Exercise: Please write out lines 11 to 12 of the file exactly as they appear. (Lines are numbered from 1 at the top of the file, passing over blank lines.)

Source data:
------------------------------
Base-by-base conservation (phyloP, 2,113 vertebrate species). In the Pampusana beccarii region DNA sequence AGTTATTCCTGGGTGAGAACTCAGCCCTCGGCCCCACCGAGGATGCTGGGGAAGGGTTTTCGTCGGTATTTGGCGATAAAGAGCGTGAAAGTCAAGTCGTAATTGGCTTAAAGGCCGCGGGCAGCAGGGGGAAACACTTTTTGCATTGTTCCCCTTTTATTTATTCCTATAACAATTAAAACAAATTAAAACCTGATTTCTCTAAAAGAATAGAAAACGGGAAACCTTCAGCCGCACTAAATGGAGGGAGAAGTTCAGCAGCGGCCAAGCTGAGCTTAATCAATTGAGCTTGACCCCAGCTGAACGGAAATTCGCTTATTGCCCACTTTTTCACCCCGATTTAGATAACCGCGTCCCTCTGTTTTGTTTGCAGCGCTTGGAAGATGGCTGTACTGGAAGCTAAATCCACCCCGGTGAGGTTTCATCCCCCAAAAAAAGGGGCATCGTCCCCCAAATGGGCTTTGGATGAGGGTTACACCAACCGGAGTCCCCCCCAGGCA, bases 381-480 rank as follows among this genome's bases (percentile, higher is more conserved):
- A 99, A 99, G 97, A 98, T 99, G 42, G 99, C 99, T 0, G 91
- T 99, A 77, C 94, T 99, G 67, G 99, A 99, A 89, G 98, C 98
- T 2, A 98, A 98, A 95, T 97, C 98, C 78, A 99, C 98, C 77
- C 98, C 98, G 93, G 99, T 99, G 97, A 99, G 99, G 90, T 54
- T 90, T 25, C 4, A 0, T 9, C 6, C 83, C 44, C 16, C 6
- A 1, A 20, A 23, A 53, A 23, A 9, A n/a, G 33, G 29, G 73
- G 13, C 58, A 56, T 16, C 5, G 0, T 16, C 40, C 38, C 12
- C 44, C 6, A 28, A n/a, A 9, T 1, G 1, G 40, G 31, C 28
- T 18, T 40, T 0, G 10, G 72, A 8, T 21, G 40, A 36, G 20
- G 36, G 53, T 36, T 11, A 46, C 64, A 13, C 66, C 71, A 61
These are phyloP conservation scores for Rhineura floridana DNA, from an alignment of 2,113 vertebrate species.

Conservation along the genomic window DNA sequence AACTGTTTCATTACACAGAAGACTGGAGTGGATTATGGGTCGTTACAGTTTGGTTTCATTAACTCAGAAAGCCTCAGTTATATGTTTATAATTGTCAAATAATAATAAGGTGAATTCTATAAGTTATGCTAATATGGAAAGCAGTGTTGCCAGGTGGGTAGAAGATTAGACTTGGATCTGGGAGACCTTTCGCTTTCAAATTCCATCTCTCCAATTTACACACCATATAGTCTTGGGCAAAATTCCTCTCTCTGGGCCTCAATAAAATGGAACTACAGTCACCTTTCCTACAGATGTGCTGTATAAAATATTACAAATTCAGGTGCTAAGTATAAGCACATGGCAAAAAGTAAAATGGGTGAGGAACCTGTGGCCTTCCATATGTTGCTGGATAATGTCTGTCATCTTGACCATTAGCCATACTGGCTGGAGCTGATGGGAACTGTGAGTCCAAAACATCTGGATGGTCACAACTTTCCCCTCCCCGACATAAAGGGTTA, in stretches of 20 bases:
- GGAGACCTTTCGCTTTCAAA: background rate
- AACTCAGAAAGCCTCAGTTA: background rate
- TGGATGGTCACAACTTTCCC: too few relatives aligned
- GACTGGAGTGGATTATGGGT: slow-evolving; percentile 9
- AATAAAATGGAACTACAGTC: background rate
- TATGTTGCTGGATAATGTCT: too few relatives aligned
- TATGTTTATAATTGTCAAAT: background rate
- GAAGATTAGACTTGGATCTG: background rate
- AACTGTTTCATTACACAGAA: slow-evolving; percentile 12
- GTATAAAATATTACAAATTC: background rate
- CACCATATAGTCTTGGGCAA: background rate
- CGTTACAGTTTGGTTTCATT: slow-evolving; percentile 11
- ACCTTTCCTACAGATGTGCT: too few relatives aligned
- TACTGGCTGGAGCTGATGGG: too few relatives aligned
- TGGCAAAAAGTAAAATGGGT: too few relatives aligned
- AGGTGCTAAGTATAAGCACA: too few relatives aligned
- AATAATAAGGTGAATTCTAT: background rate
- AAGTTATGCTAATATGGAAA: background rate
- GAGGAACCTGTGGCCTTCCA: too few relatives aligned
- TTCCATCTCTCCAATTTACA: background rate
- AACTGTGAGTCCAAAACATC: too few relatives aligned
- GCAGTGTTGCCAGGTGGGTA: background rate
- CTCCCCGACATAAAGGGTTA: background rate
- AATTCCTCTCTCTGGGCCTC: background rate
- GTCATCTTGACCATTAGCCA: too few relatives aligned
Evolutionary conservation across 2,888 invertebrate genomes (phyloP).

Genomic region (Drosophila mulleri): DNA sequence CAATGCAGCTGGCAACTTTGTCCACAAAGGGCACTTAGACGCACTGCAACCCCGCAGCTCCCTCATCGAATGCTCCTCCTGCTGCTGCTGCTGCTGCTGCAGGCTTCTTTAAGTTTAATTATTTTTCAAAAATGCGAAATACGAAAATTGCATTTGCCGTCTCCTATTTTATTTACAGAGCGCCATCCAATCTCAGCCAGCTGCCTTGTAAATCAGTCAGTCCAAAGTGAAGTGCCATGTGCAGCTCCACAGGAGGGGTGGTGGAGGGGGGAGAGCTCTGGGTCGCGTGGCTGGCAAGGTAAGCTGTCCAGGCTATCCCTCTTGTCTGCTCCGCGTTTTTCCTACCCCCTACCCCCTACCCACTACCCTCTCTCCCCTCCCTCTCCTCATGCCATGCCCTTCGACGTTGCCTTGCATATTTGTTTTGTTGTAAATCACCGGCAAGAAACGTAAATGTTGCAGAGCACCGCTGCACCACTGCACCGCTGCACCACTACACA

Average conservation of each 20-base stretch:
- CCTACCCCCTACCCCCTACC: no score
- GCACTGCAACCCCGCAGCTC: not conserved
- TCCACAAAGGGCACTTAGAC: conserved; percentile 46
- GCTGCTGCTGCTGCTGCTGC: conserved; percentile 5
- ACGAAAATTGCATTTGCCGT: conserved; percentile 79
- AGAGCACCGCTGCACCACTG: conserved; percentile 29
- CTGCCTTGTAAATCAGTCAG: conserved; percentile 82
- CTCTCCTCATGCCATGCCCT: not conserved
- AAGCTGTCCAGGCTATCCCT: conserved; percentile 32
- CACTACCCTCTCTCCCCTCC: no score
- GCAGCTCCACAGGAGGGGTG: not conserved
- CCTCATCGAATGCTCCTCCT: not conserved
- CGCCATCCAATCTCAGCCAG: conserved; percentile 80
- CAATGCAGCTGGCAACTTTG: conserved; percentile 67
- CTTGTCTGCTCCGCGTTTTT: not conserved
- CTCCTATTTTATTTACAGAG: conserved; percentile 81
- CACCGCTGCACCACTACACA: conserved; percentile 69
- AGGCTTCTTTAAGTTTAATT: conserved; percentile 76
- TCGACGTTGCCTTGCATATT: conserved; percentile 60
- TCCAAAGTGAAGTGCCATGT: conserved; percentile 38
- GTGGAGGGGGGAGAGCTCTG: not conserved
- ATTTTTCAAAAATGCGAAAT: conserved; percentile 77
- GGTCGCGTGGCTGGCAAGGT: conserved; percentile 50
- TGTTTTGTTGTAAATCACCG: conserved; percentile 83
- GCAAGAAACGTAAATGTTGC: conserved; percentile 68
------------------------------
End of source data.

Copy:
- G 36, G 53, T 36, T 11, A 46, C 64, A 13, C 66, C 71, A 61
These are phyloP conservation scores for Rhineura floridana DNA, from an alignment of 2,113 vertebrate species.